Downside - There are only minimal downsides to this approach. This is true disruption at its best.
4) Desktop PC support - Desktop support is one of the most frustrating services provided by corporate IT. First they have to enforce a strict standardization process where they, not the business, dictate the hardware and the productivity software. Then they have to policy personal use, unauthorized access of "black listed" websites and applications. What a thankless chore. You also are required to set up a support center that answers the unending questions about forgotten passwords and unknown printer drivers.
Disruption - Bring-your-own-device (BYOD). Who wants a PC or even laptop anymore? Digital literate employees bring their smart phones and tablets to work and want to have one device for work and personal lives.
Downside - BYOD solves the problem, unless you are in the cyber security division where you are losing sleep at every mention of this trend.
5) Outlook and SharePoint® - If you overlook all the servers dedicated to the ERP platform, your data center is filled with compute and storage devices dedicated to email and document management. In addition to the hardware support, you need administrators to manage user profiles, updates and patches and resource forecasting. Fortunately, the trend of email growth has not been adopted by the next generation workers.
Disruption - Text, instant messaging and social media. Collaborative sites enable hyper connectivity among digital natives without another Outlook or SharePoint server in the data center.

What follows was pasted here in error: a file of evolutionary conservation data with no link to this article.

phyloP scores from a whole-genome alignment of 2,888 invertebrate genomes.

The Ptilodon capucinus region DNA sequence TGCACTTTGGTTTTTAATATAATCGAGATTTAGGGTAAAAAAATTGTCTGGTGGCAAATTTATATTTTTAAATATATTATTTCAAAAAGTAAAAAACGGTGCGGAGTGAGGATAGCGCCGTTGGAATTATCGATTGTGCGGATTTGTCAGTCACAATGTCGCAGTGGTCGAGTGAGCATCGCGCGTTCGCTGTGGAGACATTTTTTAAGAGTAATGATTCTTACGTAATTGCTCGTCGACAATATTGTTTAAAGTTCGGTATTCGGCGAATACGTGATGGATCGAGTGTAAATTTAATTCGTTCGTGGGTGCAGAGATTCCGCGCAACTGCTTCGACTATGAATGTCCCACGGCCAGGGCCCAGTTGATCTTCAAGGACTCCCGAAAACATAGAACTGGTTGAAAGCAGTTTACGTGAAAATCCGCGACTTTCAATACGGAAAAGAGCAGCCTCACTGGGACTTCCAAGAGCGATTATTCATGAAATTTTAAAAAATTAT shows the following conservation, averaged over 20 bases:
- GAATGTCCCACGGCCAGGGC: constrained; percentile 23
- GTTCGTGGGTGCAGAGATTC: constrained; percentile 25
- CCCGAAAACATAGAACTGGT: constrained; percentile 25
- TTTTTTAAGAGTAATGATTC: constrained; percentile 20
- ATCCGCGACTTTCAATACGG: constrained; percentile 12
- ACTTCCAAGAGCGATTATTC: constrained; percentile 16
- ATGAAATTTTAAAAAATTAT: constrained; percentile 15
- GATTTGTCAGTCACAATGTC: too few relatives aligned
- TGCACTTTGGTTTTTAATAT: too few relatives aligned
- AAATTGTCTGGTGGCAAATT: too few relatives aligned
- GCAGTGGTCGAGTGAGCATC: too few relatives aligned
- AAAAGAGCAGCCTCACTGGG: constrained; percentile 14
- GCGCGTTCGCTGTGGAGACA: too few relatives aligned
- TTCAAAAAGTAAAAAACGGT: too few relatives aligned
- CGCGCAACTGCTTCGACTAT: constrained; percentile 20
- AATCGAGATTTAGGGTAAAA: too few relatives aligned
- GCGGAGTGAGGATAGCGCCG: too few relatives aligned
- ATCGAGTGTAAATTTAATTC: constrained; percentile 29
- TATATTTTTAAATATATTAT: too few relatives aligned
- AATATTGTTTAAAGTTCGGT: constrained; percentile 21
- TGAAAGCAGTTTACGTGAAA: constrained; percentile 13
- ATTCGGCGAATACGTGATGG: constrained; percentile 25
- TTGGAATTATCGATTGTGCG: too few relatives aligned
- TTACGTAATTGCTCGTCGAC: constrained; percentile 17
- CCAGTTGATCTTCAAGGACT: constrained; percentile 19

Downside - It is challenging to track, trace and search information exchanges in message strings which could lead to loss of information.
6) Structured data management - Corporate IT is responsible for data management, at least enterprise data sources for structured data, transactions from ERP systems, enterprise data warehouses and records and documents that find their way to the EDMS repositories. But many business users are not very happy with data access, data quality or the time it takes to reformat data into their analysis applications. Shadow IT (spreadsheets and personal network drives) contain a lot of critical data.
Disruption - Big Data. New digital technologies are creating data lakes, data marts and third parties are offering analytics-as-a -service offerings.
Downside - Lack of an effective data foundation not only hurts the reputation of corporate IT, it slows down the decision making processes and accuracy in a company. Without a strong governance program in place, data lakes can quickly become swamps and quagmires which will be abandoned for individual spreadsheets once again.
The CIO is in a tough spot these days. Emerging technologies and alternatives are challenging traditional roles so it is essential that CIOs be aware of these trends. Don't get mired in the day-to-day. Take a look at how leading the adoption of business solutions can add value to the organization, but also increase your department's value to the business.